COLUMBUS, Ohio - Ohio State starting left guard Justin Boren doesn't get caught up in rankings, records, or the history of the opposing team the Buckeyes will face in any given week.
He learned his lesson the hardest way possible when it comes to never overlooking an opponent. And it was before his time with Ohio State.
Dating back to his playing days at Michigan in 2007 when the Wolverines were ranked No. 5 in the country to kick off the season, Boren was a part of a team that suffered perhaps the biggest upset loss in the history of college football.
Coming into the season highly-touted under head coach Lloyd Carr, the Wolverines were stunned by championship-subdivision Appalachian State, 34-32, in Ann Arbor after Michigan had a field goal attempt blocked on the final play of regulation.
While on the surface it may seem different, Boren doesn't feel there is that vast of a difference between some of the top teams in the nation and some smaller schools. Boren doesn't look at the Appalachian State loss as a huge upset because, well, the Mountaineers were "a good team."
"You think the talent is going to be so much better on a No. 1 or a No. 2-ranked team and there are better players, but everyone that's playing college football is a good player," Boren said.
"Appalachian State was a good team. People think that these (smaller) teams are so much different, but they're really not," Boren continued. "They're all very capable teams. Appalachian State was a very good team. People look at it and are like, 'Dang, Michigan must be terrible,' but it's really not like that."
While upsets seem to happen every year - a few have already happened this year with Virginia Tech being upset by James Madison and Ole Miss falling to Jacksonville State - one would think that Michigan's loss to Appalachian State would just be another example of what is now becoming a norm in college football.
But that isn't the case. While Boren is a Buckeye now, he will forever carry the loss to Appalachian State with him. It was a big enough occurrence, in fact, that even his younger brother - starting fullback Zach Boren - remembers as well.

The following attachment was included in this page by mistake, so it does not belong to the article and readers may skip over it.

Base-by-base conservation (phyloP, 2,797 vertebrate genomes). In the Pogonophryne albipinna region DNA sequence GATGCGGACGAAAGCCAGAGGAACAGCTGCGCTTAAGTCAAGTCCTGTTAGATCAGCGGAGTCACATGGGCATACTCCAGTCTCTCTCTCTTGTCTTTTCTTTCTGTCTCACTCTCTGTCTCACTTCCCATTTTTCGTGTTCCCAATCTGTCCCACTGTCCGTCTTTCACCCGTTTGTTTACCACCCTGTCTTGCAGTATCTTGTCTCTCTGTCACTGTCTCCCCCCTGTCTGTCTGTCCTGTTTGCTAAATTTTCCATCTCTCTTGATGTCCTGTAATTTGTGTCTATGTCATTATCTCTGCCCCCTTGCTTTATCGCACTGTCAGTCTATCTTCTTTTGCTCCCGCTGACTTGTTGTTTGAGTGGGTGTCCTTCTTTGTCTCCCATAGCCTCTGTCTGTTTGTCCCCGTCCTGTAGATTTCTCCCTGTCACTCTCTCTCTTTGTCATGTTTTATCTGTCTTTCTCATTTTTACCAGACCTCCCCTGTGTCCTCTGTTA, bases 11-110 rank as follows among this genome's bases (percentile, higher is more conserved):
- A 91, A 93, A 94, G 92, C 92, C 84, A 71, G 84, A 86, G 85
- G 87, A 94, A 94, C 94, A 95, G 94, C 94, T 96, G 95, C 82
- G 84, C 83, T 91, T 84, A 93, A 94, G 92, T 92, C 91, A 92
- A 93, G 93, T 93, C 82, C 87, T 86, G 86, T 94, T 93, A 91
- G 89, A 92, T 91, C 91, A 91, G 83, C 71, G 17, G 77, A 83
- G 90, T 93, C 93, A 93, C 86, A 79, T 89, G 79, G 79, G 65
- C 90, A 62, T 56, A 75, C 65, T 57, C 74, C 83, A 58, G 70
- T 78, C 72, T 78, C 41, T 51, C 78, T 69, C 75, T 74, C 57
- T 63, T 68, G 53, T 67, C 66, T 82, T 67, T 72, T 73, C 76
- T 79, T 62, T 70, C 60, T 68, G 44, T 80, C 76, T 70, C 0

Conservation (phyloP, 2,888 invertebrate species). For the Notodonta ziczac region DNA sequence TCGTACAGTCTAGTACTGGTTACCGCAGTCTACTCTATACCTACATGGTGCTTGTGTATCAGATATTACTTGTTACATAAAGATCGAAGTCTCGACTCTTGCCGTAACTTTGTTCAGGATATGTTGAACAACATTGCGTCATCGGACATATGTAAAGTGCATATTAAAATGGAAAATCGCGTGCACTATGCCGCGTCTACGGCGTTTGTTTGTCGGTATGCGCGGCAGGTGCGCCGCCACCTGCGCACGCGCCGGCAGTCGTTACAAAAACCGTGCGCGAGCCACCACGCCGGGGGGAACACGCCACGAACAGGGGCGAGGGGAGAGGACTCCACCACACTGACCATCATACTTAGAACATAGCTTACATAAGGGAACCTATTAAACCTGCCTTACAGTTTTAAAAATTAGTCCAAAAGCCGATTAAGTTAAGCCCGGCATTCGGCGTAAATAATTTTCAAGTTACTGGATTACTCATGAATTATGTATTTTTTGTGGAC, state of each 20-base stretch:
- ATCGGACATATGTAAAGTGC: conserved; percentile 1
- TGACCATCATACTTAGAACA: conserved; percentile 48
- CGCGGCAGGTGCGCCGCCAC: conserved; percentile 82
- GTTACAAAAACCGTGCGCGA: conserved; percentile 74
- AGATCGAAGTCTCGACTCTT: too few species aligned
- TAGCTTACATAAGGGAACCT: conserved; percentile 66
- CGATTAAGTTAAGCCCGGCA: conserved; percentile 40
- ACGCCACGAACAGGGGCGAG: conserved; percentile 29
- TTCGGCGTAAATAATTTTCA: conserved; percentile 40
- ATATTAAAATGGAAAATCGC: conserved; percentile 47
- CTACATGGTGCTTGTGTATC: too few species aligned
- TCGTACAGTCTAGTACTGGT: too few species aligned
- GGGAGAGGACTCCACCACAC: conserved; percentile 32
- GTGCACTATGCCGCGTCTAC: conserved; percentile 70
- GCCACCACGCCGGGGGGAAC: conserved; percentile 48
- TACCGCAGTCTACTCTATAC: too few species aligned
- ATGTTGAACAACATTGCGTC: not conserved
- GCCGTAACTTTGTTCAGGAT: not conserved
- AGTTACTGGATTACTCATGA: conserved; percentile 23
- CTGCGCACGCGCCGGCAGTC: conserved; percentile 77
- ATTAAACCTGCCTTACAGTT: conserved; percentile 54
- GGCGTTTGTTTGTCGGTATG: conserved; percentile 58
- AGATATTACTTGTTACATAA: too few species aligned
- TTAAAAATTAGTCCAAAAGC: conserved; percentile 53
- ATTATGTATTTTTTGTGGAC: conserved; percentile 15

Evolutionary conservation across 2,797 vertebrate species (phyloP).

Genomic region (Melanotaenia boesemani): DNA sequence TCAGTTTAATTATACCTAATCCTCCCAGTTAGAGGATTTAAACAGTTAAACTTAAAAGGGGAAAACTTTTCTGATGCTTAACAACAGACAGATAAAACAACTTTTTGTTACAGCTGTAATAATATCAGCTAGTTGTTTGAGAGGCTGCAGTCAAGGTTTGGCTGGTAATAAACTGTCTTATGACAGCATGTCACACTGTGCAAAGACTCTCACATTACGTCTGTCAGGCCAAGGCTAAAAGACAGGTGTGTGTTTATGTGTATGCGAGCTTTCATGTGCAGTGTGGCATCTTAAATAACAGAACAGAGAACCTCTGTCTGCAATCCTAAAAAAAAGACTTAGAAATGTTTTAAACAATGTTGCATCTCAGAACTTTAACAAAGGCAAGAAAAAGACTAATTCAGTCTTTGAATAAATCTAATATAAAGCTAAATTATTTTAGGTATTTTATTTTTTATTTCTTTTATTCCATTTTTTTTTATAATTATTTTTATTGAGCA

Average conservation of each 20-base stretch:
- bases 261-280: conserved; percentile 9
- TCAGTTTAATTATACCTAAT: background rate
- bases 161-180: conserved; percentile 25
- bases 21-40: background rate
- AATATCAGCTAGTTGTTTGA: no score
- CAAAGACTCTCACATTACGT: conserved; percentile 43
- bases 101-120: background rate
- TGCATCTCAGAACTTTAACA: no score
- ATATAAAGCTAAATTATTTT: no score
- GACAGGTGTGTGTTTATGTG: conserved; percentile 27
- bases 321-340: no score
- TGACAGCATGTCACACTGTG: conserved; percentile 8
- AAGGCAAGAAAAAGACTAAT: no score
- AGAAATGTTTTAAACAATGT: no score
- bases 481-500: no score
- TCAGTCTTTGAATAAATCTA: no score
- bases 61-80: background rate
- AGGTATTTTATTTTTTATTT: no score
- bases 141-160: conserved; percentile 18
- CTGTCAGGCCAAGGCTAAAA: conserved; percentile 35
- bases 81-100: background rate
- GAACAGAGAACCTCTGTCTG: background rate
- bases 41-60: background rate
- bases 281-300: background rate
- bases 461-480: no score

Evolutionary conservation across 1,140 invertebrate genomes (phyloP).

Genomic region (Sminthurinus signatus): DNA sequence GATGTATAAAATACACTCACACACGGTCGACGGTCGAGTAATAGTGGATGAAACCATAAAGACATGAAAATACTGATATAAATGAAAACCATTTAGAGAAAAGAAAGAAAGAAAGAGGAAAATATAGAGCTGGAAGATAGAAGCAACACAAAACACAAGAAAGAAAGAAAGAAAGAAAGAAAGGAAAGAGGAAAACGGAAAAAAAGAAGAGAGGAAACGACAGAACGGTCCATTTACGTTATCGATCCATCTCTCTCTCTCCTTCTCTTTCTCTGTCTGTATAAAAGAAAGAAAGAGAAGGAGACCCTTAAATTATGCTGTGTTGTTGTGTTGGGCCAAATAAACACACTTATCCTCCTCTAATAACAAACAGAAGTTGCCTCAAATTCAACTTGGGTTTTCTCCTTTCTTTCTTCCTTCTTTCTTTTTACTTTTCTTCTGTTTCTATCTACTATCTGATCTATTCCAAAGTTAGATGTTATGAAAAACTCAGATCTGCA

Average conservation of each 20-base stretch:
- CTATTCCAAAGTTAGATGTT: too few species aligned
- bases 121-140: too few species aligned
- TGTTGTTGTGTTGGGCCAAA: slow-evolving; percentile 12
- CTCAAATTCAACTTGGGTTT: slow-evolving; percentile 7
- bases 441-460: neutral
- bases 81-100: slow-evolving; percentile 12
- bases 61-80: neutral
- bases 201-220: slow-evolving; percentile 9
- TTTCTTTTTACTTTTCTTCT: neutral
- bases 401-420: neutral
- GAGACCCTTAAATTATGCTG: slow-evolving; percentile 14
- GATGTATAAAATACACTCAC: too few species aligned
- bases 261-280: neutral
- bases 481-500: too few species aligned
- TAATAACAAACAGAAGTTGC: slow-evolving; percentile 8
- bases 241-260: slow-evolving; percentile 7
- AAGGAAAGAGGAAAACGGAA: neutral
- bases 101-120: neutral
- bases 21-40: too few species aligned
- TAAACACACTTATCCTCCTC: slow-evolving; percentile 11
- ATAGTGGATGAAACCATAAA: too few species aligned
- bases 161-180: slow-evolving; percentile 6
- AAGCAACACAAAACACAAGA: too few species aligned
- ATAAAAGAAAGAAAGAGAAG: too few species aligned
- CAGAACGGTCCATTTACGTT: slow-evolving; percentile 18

"You kind of sit there in shock. It is like, 'Wow, did that really happen,''" said Zach Boren. "I remember going up to visit my grandparents, it was their 50th wedding anniversary, and (Justin) was going to drive to Cleveland with my dad. I remember Coach Carr wouldn't let him leave.
"Michigan came back and beat Florida in the Capital One Bowl later in the year," he recalled. "Obviously that Michigan team was pretty good. App State had to be a really good opponent."
To this day, the Appalachian State victory remains synonymous with one of the biggest upsets ever. The reaction shortly after by the media and fans made Justin Boren realize the magnitude of the slip up.
"I remember after we lost that game it really didn't sink in," Justin Boren said. "Then we walk in the practice facility and there are 100 reporters. I remember driving past the stadium and ESPN was filming in front of our stadium. I kind of looked down like and that's when it really sunk in. It was like, we lost to a Division I-AA team."
The Buckeyes invite a pesky Ohio team into the Horseshoe this Saturday, a team that is four-touchdown underdogs. Ohio State, meanwhile, is ranked No. 2 in the country and is atop many experts' lists for national title contenders.
The last time Ohio came into the Horseshoe they nearly escaped with the upset. Ohio had a 14-12 lead in the fourth quarter and were sparked by quarterback Boo Williams, who used his feet and arm to keep the Bobcats in the game. Ohio State would score the final 20 points in the 26-14 win, but there was definitely worry.
"At the end of the game there was some panic," defensive lineman Dexter Larimore recalled.
Ohio State is now coming off perhaps its biggest non-conference win in four years with a 36-24 triumph over then-No. 12 Miami last Saturday. In the next month the team faces Ohio, Eastern Michigan, Illinois and Indiana, all of which will be heavy underdogs to the Buckeyes.
But with upsets becoming more of a common occurrence, the Boren brothers know exactly what it feels like to endure a loss of the magnitude of the Michigan-Appalachian State game. Even Ohio State's loss to Purdue last season doesn't quite hold the same weight.
And with Ohio coming into the 'Shoe on Saturday, Ohio State head coach Jim Tressel knows what his team has at stake.
"The first thing that will make it difficult is OU will be tough and they'll be good," he said. "The second thing is reality, that when you play in an emotional game, is there that human tendency to take a deep breath? We kind of take the approach of showing the film, showing where we need to get better."
Larimore knows there is still a risk the Buckeyes could come into the game looking ahead, but the senior is confident the team will be prepared to continue their trek toward the ultimate goal - a national title.
"Obviously, there's always that risk of that, coming after a big win against Miami and coming into a game against a team that, quote unquote, isn't supposed to be able to contend with you," Larimore said. "Normally this would be chance to overlook a team. But this year, with the guys and the leaders and the seniors we have, we'll get our young guys ready to play on Saturday."